I ended up taking an extra 2 weeks off work because I overestimated how quickly I’d get back to normal. I was still very scared to walk with my toes on my floor for the first few weeks, I just automatically stuck to walking on the heel. But with time and practice, I started to straighten the foot out a bit more and now I’m back to walking normally with no limp.

I kept the foot dry to allow the little holes to heal and took my first, two footed bath a day later AND IT WAS GLORIOUS.

My activity levels still aren’t what they were before. Not least because my fatigue is still pretty bad. But I’m trying to do a bit more walking each week and hope I’ll be back to running in a few months time.

I returned to work part time, 50% hours for a fortnight and then 75% for another. Important lesson I have learnt – working 5 days in a row is not the one. With hindsight (and for the next foot), I’ll ask to work maybe 3 days a week and work my way up. I got very sick midway through my second week and had to take time off work, and I then ended up extending my part time hours because I don’t feel….right. The word fibromyalgia has reared it’s ugly head again but I’m not sure. Tired, poorly, achy, the usual.

I restarted my cosentyx injections in January (and wisely switched from a Monday to a Friday, thus making work on a Tuesday a less awkward experience for me….we’re talking unpleasant side effects. If you know, you know) but so far don’t feel like they’re working at their optimum level like they were before. I have the smallest two patches of psoriasis, which isn’t a problem and doesn’t bother me, but they exist, when they shouldn’t. Fatigue is still pretty high, but that could also be because of being off my feet for almost 3 months. I’ll be taking my third injection of 2019 in a couple weeks time and if by April I still don’t feel like I’m back to 100% then it’s time to phone my rheumy nurse.

The foot however is doing well, still bruised and puffy but getting slightly less sore with each passing week. I haven’t yet had the chance to try a ‘normal’ shoe on it because it’s still too swollen but early indications are that the op has done its job. The new toes do take a bit of getting used to though. They hit the floor every so slightly before the rest of the toes (we won’t even be talking a nanosecond, but see previous comment. I’m very dramatic) and it is a bit freaky to start with. Getting in to the shower really scared me. It felt like my toes had been inflated. The new toes were just….YUCK. Having said that, I’m almost used to it now.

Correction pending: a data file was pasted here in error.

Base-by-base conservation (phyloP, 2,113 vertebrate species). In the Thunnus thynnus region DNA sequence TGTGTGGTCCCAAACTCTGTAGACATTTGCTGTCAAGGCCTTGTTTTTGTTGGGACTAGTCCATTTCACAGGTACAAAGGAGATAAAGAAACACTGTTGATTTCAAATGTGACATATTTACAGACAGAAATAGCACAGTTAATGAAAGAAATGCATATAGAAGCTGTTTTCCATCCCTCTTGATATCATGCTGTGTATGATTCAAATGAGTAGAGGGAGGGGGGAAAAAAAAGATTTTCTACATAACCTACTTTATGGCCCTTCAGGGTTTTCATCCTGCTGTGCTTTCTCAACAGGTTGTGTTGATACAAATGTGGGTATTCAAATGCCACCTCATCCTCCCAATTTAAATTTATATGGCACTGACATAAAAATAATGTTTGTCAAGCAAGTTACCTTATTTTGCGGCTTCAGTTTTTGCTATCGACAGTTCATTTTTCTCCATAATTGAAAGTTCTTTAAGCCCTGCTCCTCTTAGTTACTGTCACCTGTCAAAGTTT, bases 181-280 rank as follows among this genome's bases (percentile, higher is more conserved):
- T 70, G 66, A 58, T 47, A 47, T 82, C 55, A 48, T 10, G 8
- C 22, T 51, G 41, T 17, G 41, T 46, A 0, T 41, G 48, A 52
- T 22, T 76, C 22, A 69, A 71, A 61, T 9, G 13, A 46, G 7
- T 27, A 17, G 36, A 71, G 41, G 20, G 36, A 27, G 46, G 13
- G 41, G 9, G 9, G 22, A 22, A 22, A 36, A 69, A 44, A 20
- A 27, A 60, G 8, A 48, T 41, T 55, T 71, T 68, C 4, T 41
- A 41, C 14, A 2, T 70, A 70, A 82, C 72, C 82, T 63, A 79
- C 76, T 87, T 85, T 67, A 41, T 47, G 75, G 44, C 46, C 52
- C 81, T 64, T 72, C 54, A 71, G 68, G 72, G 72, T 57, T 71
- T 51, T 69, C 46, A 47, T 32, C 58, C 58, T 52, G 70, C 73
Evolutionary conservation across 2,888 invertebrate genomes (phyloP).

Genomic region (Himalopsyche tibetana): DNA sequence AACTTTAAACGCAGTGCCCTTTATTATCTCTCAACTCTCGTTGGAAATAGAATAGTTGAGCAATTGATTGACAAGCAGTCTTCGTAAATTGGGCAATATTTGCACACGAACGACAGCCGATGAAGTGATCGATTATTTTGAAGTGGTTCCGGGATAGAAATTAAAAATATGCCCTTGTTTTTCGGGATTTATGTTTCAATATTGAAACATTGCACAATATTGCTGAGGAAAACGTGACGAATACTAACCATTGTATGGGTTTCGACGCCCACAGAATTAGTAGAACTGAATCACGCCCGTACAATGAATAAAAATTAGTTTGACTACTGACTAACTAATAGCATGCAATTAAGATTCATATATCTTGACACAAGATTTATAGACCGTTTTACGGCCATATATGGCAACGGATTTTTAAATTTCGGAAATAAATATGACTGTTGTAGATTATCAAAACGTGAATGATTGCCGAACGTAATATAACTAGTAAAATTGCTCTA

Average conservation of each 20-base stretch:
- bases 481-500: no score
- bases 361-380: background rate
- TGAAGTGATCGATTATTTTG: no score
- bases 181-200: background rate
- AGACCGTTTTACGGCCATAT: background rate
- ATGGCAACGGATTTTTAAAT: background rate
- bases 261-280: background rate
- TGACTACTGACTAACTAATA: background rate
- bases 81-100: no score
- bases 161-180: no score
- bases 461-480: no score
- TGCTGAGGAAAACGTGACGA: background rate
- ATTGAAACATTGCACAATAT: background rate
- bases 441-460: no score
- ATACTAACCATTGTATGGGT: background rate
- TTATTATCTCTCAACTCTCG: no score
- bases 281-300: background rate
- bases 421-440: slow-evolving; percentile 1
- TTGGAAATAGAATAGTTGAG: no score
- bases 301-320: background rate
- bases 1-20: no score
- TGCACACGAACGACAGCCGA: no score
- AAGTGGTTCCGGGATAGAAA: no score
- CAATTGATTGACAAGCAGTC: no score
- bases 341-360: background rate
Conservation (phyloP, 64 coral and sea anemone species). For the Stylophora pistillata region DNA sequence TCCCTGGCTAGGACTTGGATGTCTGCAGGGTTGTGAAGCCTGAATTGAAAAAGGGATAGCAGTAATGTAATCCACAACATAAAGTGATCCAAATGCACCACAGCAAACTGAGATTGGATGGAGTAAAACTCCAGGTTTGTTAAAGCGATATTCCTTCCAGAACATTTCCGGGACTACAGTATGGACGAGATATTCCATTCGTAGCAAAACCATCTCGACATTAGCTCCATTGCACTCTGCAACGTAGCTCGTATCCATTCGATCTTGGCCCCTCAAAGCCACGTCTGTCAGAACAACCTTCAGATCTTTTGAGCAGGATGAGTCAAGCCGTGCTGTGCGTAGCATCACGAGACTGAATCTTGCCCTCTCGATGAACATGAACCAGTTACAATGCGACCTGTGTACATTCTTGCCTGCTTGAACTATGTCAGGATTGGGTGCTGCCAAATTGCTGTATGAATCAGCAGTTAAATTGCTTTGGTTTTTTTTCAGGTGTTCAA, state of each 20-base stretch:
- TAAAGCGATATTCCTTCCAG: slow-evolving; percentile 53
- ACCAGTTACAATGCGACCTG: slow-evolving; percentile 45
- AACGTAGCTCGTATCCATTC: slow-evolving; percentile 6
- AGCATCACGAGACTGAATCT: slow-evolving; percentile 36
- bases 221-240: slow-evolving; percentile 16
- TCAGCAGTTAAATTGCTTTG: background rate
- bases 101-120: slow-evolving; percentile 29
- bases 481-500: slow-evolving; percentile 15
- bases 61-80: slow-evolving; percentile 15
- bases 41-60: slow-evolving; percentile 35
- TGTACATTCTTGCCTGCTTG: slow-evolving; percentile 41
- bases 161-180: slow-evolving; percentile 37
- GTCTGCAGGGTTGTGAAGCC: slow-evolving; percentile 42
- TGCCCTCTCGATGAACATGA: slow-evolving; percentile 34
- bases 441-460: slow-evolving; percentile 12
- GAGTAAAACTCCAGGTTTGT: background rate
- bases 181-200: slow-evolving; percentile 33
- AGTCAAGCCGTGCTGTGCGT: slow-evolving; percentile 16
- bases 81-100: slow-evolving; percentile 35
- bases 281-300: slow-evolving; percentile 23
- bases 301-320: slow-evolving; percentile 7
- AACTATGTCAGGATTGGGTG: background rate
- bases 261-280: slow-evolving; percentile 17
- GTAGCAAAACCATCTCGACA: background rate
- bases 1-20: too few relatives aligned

Something else you don’t think about is how you get shoes on your feet. Normal feet, the toes bend and move to slip in to the shoe all by themselves. You don’t even have to think about it. Everything just does what it needs to do by itself. New toes minus the joint do not bend, and thus, you have to kind of shove them in. Again, once you’ve done it a few times it just comes naturally.

Otherwise, it’s all good. I’m just home from a long weekend in Newcastle. My foot didn’t fall off during all the hundreds of miles of driving and bar being a bit sore when changing gear, I survived. Home for a fortnight before jumping on a plane for my first proper holiday of the year (and so far, my only one planned. Must change this. I have just over 8 weeks holiday from work this year) and back to studying for my second year of Open University, which is taking up a lot of time which could otherwise be spent reading.

Any ideas on how to make driving more comfortable? How to differentiate between arthritic pain and non-arthritic pain? How to keep myself more motivated blogging?

Send all idea and tip and tricks for how to do the above, and generally survive life, my way!

This one time, I appeared in the UK Pharmacy Review